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I have heard the maths bridging course mentioned quite a few times but I still don't know what it is.

So has anyone a link or some guidance to the course number for the maths bridging course.

I hope to eventually study an HNC later.

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its the introductory maths for engineers Higher National unit and covers complex numbers, basic calculus and integration and differentiation, which will all be needed when you do the parts of the course covering these other Units: AC Networks (complex numbers) | Analogue Electronic devices and Microelectronics (complex numbers and differentiation) | Operational Amplifiers (Complex numbers) and anything involving tuning circuits/filters and Oscillator circuits- Circuit resonance etc..... As part of the HNC/HND the unit you do after this is called Maths for Engineers, after that you can do another one called Maths for Engineers 2, which used to be called Calculus 1 for Engineers, this is for if you want extra points to go for an HNC with Merit (which is based on getting about 10% more points tallied up than the number needed to obtain an HNC certificate.....this only takes about 2 weeks extra if you keep your head down, and sometimes you can do it alongside the Maths for Engineers Unit, but you have to make it known at the start of the year you want to do the extra Unit (Maths for Engineers 2) or you will be made to do it at the end of the course or even come back for a few weeks at the start of next college year..... getting a Merit on an HNC is the difference between getting into the start of first year at University doing all the same stuff over again but worded in a little bit of a different way, with all the expense of an extra year of study for basically nothing extra learned, and getting into the start of year 2 of the same course....making a University course 2 years long instead of 3 years..... Doing an HND at College then going into 3rd year at University is actually much better as the College has the time to teach/show you more whereas the University only really has the time for very minimal 1 to 1 time and very very little workshop time, which you will need to learn for the world of work anyway, Universities like people with HND'S as they are easy for them to deal with and they only have to go through the motions for 1 year to get you out the other end as a Graduate, not 3 years.....and employers like college then University as opposed to direct University entry as they know that Colleges teach a lot more hands on practical and tricks of the trade than Universities.... Colleges do Night Classes a few nights a week on different subjects and will be doing them now, you should get onto their website and email them or phone them asap...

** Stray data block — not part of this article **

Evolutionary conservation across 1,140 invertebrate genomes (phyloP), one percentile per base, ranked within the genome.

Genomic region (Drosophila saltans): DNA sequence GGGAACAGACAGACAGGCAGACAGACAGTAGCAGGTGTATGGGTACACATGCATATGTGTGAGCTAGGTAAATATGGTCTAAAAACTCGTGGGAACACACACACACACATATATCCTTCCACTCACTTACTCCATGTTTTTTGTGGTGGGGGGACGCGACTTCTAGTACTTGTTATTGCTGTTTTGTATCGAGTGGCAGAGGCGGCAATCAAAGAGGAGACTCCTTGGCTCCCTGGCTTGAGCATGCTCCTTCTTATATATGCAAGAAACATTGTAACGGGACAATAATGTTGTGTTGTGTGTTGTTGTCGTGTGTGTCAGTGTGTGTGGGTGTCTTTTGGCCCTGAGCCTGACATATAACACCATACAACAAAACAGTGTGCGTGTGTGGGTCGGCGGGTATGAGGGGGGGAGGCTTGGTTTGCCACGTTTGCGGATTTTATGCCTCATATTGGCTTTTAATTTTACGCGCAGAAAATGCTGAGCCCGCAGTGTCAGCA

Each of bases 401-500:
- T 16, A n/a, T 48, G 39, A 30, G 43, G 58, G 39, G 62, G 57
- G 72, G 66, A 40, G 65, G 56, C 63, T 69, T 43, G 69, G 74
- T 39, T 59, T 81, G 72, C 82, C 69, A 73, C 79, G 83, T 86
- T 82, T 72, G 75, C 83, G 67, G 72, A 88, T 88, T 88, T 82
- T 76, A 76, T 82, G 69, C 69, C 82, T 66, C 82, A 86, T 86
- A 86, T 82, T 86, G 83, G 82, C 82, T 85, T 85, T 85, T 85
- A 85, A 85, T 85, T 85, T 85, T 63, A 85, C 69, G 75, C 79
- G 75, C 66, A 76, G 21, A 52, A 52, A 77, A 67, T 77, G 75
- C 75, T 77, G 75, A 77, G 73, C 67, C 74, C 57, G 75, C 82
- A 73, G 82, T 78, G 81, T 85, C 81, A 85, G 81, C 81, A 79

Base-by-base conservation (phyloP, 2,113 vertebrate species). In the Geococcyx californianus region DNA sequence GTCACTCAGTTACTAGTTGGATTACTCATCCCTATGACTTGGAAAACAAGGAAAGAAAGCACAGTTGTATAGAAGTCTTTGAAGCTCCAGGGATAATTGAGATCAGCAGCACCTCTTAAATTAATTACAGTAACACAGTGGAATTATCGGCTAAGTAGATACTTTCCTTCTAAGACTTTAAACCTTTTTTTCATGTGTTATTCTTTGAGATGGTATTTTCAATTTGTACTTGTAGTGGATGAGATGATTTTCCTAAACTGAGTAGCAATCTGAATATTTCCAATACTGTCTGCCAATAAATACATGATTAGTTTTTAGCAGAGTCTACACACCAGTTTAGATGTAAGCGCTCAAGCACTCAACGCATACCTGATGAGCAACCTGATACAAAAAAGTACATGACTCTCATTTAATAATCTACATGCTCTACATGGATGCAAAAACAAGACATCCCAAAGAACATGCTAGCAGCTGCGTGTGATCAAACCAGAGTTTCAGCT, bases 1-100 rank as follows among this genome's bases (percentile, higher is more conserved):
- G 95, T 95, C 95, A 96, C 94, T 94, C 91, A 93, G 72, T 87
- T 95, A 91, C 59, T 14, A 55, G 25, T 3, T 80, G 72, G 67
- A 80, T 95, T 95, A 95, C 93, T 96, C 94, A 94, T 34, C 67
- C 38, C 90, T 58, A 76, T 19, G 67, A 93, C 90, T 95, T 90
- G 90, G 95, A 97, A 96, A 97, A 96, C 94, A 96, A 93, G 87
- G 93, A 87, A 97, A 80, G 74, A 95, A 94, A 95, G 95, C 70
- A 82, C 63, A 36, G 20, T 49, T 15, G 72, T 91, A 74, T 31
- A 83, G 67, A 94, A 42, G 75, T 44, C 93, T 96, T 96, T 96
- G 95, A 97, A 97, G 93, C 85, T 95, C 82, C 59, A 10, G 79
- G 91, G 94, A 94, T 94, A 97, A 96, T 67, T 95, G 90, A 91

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  • #5
if nothing else it looks like a good mental discipline. learning that lot would certainly exercise the grey matter. would an hours study a night be enough to pass?
Well to be honest mate it took me a lot longer than an hour a night to do my maths side of the course but I was still in the learning mode as I did mine .ahem a few years back ...........

My mate gave me this when he did his 3 yrs ago ................and we showed it to my daughters friend who had just got an A* in her A level maths ...........and she helped my mate do his 1st maths module and she reckons it's basic!!!!!! it can go both ways
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  • #7
the trouble is I am out of learning mode, I have A level maths but that was a while ago and I got a B grade. it's going to be hard getting my brain going again but I like a challenge.


Hope you have deep pockets as it will now cost you the best part of £5000 to complete an HNC. Is it still worthwhile doing?
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  • #9
I don't think an HNC will pay for itself TBH.

But I do fancy an engineering maths course, it will be good for my brain.

Is the maths bridging course expensive?

AP Electrical

£480 at Teesside I've just had my letter through saying I need to do it to get onto hnc
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  • #11
The same price as a 2391.

It's a bummer when you have to pay for your own education.
I'm currently revising maths from the basics, ready to start HNC elec in a few weeks time (day release).
I bought a book called Basic Engineering Maths by John Bird. It's basic stuff, but I want to revise from scratch, as my maths is rusty. It's a good starting point.
Ive also got a book called Modern Engineering maths by Glynn James, but I'm saving that until I've completely mastered the basics.

gareth jones

Open University do a variety of Maths courses, MS121 is good for beginners (relative term I know) you can do it as a 'stand alone' and it counts for further studies/ degree etc.


I beg to differ, I can only speak about "basic engineering maths" by john bird, but I found it very unhelpful. The answer key is riddled with mistakes and not enough detail is put into the explanations of each topic. It has 1 star out of 5 on for this reason, shame I didn't read the reviews first.


electrical installation calculations by a.j. watkins is a good book on electrical maths

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